of, or allowing to escape, animals infected, is actionable.· Add. Torts, (Wood's Ed.) 10, note; Anderson v. Buckton, 1 Strange, 192. A person sustaining an injury not common to others by a nuisance is entitled to an action. Co. Litt. 56a. Negligently imparting such a disease to a person is clearly as great an injury as to impute the having it; and negligently affecting the health of persons injuriously as great a wrong as so affecting that of animals. It is objected that the jury may have awarded damages for what the plaintiff might have prevented by sending the children away. But the jury were instructed not to give damages for anything that the plaintiff might, by the exercise of the reasonable care of a prudent person, have avoided, and it is not to be presumed that they did. The evidence was somewhat conflicting; and it does not appear that any of the findings are without evidence to support them, or are against the substantial weight of evidence; nor that the jury were actuated by any improper motives. There must be, therefore, a judgment for the plaintiff on the verdict. Motion overruled, and stay of proceedings vacated.
HAYS, alias McELFRESH, and others.
May Term, 1884.)
lGil'cuit (JOUl't, W. D. Missoul'i.
PENSIONS-SECOND MARRIAGE-FmST HUSBAKD LIVING.
A second marriage by a deserted wife who imagines her first husband dead, and her continuing to live with the other party to such marriage after discovering her husband to be alive, precludes her frum claiming a pension, such husband having meantime entered and died in the service of the United States.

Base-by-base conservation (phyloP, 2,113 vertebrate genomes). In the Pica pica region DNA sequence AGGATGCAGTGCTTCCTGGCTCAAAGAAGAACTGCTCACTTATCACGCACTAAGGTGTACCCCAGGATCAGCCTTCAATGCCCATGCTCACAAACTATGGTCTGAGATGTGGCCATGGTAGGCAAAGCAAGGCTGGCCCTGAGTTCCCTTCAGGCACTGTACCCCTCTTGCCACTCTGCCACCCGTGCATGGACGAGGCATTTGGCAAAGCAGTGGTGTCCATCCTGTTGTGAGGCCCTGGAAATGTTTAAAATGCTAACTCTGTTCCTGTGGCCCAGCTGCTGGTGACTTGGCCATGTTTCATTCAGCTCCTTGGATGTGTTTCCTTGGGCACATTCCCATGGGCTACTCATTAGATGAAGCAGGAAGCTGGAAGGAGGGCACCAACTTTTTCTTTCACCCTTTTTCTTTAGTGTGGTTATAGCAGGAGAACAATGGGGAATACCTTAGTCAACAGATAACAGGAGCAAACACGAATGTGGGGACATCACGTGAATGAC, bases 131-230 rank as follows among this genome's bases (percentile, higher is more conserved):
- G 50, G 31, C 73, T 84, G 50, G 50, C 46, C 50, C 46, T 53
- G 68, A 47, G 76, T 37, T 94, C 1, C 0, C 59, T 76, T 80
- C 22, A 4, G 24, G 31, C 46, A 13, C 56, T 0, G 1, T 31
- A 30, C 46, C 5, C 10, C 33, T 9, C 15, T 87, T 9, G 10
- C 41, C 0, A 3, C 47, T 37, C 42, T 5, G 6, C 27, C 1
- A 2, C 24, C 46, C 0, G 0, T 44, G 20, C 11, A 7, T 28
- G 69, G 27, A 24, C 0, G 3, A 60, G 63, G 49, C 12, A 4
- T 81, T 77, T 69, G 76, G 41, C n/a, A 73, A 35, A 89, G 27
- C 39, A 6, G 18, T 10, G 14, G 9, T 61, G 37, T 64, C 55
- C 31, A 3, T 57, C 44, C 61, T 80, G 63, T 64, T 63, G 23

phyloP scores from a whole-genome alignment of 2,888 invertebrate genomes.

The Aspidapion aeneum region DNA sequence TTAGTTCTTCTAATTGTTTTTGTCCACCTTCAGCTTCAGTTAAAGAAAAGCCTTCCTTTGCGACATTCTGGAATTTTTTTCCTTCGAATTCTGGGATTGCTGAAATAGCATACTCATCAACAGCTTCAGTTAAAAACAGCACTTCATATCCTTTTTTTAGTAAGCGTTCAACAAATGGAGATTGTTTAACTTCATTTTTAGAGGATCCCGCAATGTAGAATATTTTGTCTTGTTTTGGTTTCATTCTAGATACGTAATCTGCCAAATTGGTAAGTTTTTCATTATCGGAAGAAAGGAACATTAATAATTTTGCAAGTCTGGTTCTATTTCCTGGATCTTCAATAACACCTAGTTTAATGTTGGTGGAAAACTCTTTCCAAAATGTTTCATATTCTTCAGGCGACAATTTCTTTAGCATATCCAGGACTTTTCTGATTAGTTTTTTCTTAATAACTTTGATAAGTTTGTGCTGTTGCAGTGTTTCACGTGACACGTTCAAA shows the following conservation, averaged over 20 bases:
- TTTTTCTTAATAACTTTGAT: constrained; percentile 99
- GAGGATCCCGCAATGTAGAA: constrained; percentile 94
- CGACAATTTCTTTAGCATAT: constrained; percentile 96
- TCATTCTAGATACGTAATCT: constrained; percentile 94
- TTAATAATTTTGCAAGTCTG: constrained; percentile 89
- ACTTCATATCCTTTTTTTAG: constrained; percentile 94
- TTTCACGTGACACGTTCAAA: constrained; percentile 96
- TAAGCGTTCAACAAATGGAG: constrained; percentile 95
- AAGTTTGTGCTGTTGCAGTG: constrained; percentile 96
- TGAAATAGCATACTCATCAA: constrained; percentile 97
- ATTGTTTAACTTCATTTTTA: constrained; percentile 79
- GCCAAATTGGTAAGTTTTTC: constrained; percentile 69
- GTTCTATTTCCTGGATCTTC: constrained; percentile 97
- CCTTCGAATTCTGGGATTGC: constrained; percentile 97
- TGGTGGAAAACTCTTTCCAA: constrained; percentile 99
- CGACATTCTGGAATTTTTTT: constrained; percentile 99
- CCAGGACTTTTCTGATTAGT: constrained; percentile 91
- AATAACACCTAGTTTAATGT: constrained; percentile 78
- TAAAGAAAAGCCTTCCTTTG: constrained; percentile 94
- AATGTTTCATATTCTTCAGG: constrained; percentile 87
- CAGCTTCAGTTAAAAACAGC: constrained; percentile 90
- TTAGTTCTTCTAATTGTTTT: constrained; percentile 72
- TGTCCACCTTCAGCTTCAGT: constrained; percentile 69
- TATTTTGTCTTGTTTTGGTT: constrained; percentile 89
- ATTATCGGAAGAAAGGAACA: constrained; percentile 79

MARRIAGE-LEGAL INTENT-PHESUMPTION FHOM CONTINUED INTERCOURSE.
The presumption of the legal intent, with which parties innocently entered into on marriage, continues after Ihe discovery of a prior husband of the woman, still.alive:and their continuing living together and holding themselves out to the world as husband and wife constitute a rdation to which the law attaches all the legal rights, obligations, and disqualifications which flow from a marriage entered into according to the forms ot law. S. SAME-LAW OF THE PLACE-AcT OF CONGRESS OF 1882. The act of congress of 1882 provides that, in determining the fact of marriage, the law of the place controls.
At Law. Mr. Warner, U. S. Dist. Atty., for the United States. Waters cf; Wyn, for defendants. KREKEL, J. The United States brings this suit to recover of defendants the sum of $1,887.06 paid to Lucinda Hays, as widow of Milton Hays, on account of pension moneys. The testimony in th5 case tends to show that Lucinda Hays, in 1840,was married in the state of Illinois, to Milton Hays; that after said marriage they lived together as hQsband and wife until when Hays abandoned his family.
UNITED STATES V. HAYS.